Medicare Part A – What is Medicare Part A and What Does it Cover?

Medicare Part A – What is Medicare Part A and What Does it Cover?

This is the basic information about Medicare Part A which will cover home health care, hospice care, and hospital stays classified as inpatient. Medicare is a government-created program to provide insurance to individuals who meet a given criterion. This program was set up to cover the costs of these persons’ medical bills. Medicare Part A was created with the original Medicare package, is an insurance that is bankrolled by the government, and covers costs associated with home health services, hospice, nursing home facilities, hospital stays classified as an inpatient, and Non-medical Health care Institutions with a religious affiliation.

Who is Eligible to Receive Medicare Part A?

Individuals over the age of 65

Individuals who are under the age of 65 but have a qualifying disability

Individuals who suffer from terminal kidney disease and are in the end stages of this disease

What Costs Are Associated With Medicare Part A?

There would be no premium for Medicare Part A if you paid in Medicare taxes while you were working. There is also no premium if your spouse paid these kinds of taxes.

Medicare Part A may be available to you for a cost if you are over 65 and meet certain citizenship requirements.

You may also purchase coverage if you are under 65, suffering from a disability, but no longer eligible for free coverage because you have been able to resume working in some capacity. Premiums for Medicare Part A can run as high as $433 each month. When you purchase Part A, you are usually required also to purchase Part B.

When Am I Eligible to Enroll for Part A?

Your Medicare coverage begins the first day of the month of your 65th birthday automatically, as long as you are collecting social security or benefits from the Railroad Retirement Board. You should receive a Medicare card mailed to your home about 3 months before your 65th birthday.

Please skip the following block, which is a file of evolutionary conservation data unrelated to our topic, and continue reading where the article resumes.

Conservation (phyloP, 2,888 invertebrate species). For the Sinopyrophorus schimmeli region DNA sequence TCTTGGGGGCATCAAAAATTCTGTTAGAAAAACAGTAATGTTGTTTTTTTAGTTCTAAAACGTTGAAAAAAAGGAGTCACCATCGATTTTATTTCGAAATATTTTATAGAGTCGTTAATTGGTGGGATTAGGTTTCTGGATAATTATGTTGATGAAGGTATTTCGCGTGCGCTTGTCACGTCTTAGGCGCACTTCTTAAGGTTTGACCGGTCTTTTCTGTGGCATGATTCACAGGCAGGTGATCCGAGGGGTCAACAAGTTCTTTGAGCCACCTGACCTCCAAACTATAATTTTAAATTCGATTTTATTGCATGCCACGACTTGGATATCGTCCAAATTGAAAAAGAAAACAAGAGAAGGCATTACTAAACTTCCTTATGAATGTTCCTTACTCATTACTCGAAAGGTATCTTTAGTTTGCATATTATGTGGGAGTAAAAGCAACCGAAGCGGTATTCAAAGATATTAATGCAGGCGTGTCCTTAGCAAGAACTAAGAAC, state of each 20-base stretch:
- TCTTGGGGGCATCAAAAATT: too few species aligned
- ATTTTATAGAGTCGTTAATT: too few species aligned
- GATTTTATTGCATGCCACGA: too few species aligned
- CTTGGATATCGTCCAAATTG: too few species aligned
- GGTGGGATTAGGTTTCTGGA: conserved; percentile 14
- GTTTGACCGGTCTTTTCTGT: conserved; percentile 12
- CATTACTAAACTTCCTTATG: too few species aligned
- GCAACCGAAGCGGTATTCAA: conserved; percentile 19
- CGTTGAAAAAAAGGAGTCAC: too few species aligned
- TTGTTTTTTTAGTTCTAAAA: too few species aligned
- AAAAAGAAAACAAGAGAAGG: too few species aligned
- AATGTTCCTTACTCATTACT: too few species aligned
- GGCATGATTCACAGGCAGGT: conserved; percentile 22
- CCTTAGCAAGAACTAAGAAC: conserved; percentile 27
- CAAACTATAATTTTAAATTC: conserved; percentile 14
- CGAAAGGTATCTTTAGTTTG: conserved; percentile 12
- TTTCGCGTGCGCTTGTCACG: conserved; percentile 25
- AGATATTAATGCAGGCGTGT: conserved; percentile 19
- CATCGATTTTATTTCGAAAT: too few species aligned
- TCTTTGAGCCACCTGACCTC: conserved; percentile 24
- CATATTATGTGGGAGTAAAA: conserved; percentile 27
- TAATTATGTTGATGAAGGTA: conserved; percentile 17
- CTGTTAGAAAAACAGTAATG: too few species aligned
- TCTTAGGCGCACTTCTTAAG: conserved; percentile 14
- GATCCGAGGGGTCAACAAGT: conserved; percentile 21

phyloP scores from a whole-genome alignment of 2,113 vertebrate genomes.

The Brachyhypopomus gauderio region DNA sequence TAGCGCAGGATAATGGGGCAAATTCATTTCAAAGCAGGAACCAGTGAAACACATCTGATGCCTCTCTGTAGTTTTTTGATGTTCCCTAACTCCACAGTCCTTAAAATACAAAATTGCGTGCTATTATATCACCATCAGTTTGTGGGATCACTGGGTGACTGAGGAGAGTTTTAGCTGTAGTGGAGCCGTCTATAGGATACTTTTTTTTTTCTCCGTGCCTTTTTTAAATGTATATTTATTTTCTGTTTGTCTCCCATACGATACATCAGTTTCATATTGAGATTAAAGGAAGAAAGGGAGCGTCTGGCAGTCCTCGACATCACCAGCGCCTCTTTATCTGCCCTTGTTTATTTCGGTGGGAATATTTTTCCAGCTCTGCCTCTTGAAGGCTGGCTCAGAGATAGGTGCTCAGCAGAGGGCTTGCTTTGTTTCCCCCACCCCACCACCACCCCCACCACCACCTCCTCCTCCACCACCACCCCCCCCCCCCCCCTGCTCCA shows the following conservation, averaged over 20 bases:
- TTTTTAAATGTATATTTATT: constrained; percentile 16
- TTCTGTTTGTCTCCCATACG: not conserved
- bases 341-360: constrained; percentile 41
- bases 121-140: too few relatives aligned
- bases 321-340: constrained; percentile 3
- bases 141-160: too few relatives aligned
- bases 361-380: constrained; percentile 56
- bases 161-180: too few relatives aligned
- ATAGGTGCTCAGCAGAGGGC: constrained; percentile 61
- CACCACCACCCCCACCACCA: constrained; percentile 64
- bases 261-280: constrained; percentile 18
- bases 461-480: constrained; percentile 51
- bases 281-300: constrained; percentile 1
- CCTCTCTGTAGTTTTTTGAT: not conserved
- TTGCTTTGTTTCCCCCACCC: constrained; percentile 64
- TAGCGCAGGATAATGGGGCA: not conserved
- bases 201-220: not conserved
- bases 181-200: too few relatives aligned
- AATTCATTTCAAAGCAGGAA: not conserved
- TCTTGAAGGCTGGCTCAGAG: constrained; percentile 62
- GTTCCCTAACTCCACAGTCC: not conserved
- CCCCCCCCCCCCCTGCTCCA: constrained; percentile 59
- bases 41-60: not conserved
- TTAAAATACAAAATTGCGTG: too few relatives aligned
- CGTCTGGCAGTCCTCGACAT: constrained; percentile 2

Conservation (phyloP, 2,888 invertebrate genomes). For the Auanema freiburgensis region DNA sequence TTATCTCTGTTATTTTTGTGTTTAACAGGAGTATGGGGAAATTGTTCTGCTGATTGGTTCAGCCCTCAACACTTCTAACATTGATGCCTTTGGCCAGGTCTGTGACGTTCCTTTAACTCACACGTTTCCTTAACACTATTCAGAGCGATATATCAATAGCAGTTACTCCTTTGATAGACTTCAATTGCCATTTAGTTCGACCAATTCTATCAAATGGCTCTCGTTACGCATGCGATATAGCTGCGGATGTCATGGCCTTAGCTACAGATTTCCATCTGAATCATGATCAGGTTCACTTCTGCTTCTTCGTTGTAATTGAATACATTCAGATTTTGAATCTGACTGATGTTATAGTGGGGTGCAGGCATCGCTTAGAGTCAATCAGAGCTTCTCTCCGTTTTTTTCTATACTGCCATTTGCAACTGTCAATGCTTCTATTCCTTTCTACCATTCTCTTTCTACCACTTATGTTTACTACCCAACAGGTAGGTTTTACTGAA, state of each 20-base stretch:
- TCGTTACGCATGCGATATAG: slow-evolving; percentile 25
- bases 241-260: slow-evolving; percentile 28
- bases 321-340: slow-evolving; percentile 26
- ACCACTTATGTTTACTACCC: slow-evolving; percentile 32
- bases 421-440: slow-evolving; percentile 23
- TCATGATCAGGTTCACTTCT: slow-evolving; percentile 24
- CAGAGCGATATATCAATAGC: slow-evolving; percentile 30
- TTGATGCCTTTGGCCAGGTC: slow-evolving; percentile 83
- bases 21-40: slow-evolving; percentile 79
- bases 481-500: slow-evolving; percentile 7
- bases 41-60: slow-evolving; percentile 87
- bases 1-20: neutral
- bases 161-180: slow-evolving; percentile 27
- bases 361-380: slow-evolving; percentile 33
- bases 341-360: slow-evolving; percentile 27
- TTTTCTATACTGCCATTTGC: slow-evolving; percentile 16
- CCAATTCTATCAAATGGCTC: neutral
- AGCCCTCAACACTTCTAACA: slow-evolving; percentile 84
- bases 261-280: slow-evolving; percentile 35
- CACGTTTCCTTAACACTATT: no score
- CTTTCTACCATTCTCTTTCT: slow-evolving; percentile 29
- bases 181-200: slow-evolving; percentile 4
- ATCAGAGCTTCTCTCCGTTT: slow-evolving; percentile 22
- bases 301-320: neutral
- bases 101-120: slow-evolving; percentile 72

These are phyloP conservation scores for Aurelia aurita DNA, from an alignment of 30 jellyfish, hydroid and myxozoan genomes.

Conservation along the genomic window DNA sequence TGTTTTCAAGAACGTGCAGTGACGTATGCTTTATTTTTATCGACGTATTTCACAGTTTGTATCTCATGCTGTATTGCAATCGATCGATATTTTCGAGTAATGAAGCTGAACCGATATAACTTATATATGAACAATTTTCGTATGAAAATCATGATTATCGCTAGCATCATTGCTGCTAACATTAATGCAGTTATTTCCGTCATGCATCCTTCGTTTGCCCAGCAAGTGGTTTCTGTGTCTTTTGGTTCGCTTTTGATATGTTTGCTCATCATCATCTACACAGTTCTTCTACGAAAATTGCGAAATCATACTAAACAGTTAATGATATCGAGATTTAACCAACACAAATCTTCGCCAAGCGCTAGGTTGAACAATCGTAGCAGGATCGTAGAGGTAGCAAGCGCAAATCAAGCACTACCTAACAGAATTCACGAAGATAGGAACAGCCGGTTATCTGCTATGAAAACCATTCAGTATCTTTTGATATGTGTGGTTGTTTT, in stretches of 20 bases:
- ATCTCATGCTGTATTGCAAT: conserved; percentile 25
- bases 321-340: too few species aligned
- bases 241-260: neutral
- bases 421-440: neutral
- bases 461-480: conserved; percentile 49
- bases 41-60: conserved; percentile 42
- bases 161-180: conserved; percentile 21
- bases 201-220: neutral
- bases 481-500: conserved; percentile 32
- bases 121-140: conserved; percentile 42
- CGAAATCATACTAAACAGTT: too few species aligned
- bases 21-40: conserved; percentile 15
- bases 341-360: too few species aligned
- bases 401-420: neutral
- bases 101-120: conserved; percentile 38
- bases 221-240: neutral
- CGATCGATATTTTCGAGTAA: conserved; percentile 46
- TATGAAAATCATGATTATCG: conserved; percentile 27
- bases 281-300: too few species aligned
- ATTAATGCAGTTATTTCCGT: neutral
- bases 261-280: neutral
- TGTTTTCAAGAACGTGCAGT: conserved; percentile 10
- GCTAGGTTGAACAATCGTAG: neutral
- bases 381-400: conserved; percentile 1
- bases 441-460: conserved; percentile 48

If you are under the age of 65 but disabled, you become eligible for Medicare Part A when you receive social security disability benefits or RRB benefits for 2 years. In the first month of your third year, you will receive your Medicare card. There is an exemption made for those that have Amyotrophic Later Sclerosis. These individuals are eligible for Medicare Part A the same month they begin receiving social security disability benefits.

You may have to take the first step to enroll for Medicare Part A, even if you meet the eligibility requirements. If you are not currently collecting your RRB benefits, if you were a railroad employee or your social security benefits, you should call the social security office 3 months before your 65th birthday to find out how to enroll.

Purchasing Part A

The following are the circumstances under which Part A coverage can be purchased:

  • At the onset of enrollment 3 months before your 65th birthday
  • Up to 3 months after your 65th birthday
  • During the open enrollment periods from January 1 to March 31 each year

You should make sure to enroll for your Medicare when you are initially eligible. Otherwise, you may incur increases or fees with your premium. The following are exceptions to this rule:

If you did not enroll at your 65th birthday because you or your spouse were enrolled on an employers’ plan, you have 8 months beyond the time that your employment or health insurance ends to sign up for Medicare Part A.

If you are volunteering in an international capacity, you have 6 months beyond the end of your assignment to enroll.

Medicare Part A covers the following:

  • Occupational Therapy
  • An inpatient hospital in a semi-private room including nursing care, medications, and meals
  • Blood transfusions when the hospital must purchase the blood to be transfused
  • Hospital supplies

Part-time nursing care, speech therapy, or physical therapy when it is deemed medically necessary

Hospice services if you have a terminal illness and are expected to live for 6 months or less.

Up to 100 days each benefit period in a skilled nursing facility care including meals, semi-private room, rehabilitative services, skilled nursing, and other medically necessary services.

The Following is Not Covered by Part A:

  • Custodial Care
  • Dental Checkups and Dentures
  • Acupuncture
  • Cosmetic Surgery
  • Hearing aids and exams
  • Routine foot care
  • Routine or annual physical exams
  • Most prescription drugs
  • Long-term care
  • Syringes or insulin
  • Routine eye exams, eye refractions, and most eyeglasses
  • Travel